Hama Neggs

Senior Member
I've noticed that the mere fact that claims are so far out has a way of enhancing their believablilty because such claims draw more ridicule, which is then painted as part of a coverup. The more technical the subject matter, the better that works, because more people don't understand the details.
 

skephu

Senior Member
Some people think the fact that Herndon's paper was retracted indicates he is correct, and anyway he published a "Rejection Notice" where he rejected the retraction:
From here:
J. MARVIN HERNDON, Ph.D. — THE NEW WEAPON FOR THE ANTI-CHEMTRAILS COMMUNITY
http://socalskywatch.net/forums/topic/j-marvin-herndon-ph-d-the-new-weapon-for-the-anti-chemtrails-community/
 

Henk001

Active Member
The next Herndon paper is in the making:
http://finance.yahoo.com/news/monumental-air-test-planned-examine-120000099.html
Seems two pilots (two paragliders!) will collect air samples at high altitude. Herndon will monitor the sampling and plans to publish a peer reviewed article about it
 
Last edited:

Henk001

Active Member
That URL is a troubling trend. The Finance pages of Yahoo will be seen (rightly or wrongly) as a "reputable source". But in fact this is just a paid press release put out by PR Newswire and reposted by Yahoo.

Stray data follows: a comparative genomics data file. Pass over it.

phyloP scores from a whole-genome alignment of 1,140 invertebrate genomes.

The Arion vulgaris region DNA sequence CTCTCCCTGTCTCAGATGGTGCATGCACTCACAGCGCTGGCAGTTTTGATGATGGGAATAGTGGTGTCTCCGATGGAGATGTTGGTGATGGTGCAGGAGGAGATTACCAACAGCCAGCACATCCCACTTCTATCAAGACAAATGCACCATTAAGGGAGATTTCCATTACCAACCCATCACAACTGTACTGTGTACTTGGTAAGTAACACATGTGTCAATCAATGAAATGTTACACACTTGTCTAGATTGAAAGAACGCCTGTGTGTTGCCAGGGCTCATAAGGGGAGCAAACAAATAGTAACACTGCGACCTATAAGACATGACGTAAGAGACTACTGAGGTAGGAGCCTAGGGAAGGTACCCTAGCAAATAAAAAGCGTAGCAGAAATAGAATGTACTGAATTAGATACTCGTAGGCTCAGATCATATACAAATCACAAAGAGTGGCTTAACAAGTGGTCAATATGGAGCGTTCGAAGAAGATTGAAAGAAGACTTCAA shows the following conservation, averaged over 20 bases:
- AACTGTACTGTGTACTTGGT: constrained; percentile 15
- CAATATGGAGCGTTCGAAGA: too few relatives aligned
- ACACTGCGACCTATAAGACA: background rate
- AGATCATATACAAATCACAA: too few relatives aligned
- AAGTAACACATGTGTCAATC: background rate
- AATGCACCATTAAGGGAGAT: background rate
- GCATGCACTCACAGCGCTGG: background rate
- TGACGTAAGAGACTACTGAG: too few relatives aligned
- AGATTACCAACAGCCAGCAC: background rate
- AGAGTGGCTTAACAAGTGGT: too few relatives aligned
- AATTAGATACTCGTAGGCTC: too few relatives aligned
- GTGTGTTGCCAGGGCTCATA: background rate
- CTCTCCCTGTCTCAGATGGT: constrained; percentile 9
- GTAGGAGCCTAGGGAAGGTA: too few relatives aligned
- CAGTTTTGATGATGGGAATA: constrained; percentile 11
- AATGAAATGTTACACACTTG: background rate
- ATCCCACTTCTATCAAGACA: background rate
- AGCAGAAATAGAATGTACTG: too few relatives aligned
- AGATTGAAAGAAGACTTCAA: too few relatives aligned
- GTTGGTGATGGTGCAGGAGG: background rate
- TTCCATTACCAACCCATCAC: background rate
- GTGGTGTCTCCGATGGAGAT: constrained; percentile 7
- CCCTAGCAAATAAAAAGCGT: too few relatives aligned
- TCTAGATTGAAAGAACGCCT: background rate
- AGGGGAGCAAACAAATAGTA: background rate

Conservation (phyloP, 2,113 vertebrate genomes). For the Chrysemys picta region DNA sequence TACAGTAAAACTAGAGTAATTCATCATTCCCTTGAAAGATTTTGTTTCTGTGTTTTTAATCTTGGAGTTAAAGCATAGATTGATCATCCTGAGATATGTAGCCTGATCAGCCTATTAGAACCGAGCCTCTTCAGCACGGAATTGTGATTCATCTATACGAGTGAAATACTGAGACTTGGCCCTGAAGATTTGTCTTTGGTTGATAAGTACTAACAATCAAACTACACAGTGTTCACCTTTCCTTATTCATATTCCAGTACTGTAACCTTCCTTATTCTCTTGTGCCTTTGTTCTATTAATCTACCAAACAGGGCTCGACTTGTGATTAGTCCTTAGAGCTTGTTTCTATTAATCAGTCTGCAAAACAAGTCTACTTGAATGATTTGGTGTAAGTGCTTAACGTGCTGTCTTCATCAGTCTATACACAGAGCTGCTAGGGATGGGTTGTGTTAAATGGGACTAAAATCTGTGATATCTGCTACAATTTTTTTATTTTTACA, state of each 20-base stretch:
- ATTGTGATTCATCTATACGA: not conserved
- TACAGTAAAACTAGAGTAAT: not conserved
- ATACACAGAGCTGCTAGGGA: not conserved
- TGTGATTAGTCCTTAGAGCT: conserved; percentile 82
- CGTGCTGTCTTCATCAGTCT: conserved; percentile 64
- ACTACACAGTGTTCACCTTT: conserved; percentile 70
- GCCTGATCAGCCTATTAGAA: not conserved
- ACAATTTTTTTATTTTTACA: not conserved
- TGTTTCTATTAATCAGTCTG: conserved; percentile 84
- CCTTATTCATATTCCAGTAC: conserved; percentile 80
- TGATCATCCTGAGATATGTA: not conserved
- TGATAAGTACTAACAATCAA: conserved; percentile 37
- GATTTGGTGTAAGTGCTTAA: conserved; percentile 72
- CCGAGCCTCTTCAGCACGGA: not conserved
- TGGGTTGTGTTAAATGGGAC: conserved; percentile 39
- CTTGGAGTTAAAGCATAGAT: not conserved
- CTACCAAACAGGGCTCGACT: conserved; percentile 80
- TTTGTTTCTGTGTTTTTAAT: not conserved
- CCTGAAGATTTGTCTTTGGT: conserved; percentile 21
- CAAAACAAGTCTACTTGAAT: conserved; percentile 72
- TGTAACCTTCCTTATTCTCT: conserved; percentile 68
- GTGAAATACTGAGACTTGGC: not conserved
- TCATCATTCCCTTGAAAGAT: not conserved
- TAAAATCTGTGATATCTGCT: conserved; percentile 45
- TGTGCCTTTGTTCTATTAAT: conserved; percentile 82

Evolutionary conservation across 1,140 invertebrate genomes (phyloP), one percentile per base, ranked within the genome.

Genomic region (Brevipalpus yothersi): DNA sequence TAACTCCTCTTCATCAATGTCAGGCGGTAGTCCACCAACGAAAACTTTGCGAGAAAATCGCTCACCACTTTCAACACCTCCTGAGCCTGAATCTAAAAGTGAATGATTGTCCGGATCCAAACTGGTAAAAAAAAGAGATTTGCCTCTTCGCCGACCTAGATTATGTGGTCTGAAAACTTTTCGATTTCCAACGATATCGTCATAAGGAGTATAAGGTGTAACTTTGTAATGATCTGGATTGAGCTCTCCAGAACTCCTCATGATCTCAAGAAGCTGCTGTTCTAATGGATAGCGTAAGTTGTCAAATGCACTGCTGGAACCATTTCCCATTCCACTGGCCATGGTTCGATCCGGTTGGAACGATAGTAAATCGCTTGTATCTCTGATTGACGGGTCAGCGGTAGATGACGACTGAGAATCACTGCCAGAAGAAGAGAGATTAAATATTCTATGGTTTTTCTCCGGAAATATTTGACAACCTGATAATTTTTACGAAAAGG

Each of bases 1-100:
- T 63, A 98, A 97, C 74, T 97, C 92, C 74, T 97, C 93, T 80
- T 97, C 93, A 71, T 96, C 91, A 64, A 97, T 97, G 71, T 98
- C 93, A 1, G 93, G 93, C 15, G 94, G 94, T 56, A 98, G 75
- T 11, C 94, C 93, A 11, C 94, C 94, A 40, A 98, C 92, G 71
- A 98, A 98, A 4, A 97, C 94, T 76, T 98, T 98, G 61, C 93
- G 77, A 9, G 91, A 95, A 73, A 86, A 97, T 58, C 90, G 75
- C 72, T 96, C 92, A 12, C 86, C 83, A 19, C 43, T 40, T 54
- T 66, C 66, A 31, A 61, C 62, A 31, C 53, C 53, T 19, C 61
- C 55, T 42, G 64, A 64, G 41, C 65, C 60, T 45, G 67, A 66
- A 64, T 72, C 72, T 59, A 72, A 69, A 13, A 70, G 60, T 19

Do you mean that this is not going to happen?
 

JRBids

Senior Member
The next Herndon paper is in the making:
http://finance.yahoo.com/news/monumental-air-test-planned-examine-120000099.html
Seems two pilots (two paragliders!) will collect air samples at high altitude. Herndon will monitor the sampling and plans to publish a peer reviewed article about it

Well that's the fox watching the hen house!
 

skephu

Senior Member
Who knows? It's very hard to follow what he's doing with the numbers. His numbers are off by random factors everywhere.
 

Belfrey

Senior Member
And of course, he's still ignoring one of the main problems with his whole premise: that you get a very similar degree of "match" if you compare the results to the average prevalence of those elements in the crust of the Earth, meaning that he could easily be detecting simple dirt and dust:

HerndonSnowComparison.jpg
 
Last edited:

M Bornong

Senior Member
Did he do it again? Did he again use 7% aluminum again instead of 14% for coal fly ash? The trace element of barium was 1380 mg/kg. So the ratio of aluminum to barium should be 101, instead of 50 as seen in his graph.

From here:
https://www.facebook.com/photo.php?fbid=10207784339388049&set=a.10207784347508252.1073741826.1281098326&type=3&permPage=1

View attachment 16225
According to a reply under Herndon's FB post, this is where the "sticky goo" sample was taken. It appears to be the last pile of snow melting in the shadows.

 

deirdre

Senior Member
According to a reply under Herndon's FB post, this is where the "sticky goo" sample was taken. It appears to be the last pile of snow melting in the shadows.

so his "debunk" is that snow mold isnt sticky?